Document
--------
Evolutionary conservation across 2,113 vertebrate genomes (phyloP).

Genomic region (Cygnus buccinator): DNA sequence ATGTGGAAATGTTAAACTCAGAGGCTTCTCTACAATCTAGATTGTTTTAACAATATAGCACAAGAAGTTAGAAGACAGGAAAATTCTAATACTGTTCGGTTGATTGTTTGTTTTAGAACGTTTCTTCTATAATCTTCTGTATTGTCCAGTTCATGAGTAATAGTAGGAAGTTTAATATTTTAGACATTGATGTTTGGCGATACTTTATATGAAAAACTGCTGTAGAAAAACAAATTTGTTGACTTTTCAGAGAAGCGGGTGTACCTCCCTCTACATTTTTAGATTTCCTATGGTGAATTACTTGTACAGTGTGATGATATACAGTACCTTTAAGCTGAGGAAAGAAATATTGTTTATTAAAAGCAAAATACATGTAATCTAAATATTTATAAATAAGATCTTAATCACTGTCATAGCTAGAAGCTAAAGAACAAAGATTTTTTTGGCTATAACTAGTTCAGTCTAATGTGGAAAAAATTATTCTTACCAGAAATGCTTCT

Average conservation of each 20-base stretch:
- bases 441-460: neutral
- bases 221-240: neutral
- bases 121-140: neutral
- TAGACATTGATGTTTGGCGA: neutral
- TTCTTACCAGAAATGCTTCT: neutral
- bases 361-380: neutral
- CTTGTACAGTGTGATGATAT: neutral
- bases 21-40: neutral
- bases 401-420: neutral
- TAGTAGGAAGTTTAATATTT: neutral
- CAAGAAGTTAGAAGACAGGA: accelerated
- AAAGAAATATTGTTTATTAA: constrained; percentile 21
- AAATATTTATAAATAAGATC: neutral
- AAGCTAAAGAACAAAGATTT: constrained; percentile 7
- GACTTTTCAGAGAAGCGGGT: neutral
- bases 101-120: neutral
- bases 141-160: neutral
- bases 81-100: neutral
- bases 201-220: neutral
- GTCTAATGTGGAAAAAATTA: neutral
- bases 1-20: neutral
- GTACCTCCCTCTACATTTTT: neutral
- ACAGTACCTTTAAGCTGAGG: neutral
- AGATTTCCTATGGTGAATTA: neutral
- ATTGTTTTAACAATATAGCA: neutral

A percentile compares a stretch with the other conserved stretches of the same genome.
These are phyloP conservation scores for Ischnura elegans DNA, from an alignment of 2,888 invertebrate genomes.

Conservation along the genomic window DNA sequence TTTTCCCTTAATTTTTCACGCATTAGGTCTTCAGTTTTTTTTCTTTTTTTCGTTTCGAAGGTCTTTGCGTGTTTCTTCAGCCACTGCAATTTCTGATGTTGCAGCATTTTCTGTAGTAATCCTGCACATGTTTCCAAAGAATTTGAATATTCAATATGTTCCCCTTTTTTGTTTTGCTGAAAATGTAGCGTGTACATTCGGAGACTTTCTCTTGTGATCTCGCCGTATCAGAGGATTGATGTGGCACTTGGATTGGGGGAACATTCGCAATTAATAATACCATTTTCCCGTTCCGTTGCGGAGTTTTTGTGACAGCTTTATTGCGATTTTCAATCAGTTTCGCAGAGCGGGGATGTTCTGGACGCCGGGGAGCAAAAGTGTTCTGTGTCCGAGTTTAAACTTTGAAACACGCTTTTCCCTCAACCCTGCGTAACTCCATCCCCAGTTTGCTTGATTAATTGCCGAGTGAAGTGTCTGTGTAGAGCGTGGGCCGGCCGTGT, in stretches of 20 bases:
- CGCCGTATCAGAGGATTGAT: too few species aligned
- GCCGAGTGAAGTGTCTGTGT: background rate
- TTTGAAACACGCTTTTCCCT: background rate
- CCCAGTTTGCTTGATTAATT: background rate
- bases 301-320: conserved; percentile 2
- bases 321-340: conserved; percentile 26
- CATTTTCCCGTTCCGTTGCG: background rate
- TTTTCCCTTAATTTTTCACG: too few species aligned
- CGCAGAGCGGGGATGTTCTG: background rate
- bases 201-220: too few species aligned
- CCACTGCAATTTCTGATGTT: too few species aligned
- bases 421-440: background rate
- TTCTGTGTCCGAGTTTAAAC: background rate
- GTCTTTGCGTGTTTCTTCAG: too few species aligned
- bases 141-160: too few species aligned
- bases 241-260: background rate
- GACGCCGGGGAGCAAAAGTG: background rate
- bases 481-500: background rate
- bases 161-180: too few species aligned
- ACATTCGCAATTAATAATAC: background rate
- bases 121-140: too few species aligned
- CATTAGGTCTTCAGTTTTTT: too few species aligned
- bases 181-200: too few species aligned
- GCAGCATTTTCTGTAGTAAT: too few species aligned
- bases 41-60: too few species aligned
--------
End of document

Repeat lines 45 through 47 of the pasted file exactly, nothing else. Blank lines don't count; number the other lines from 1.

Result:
- GTCTTTGCGTGTTTCTTCAG: too few species aligned
- bases 141-160: too few species aligned
- bases 241-260: background rate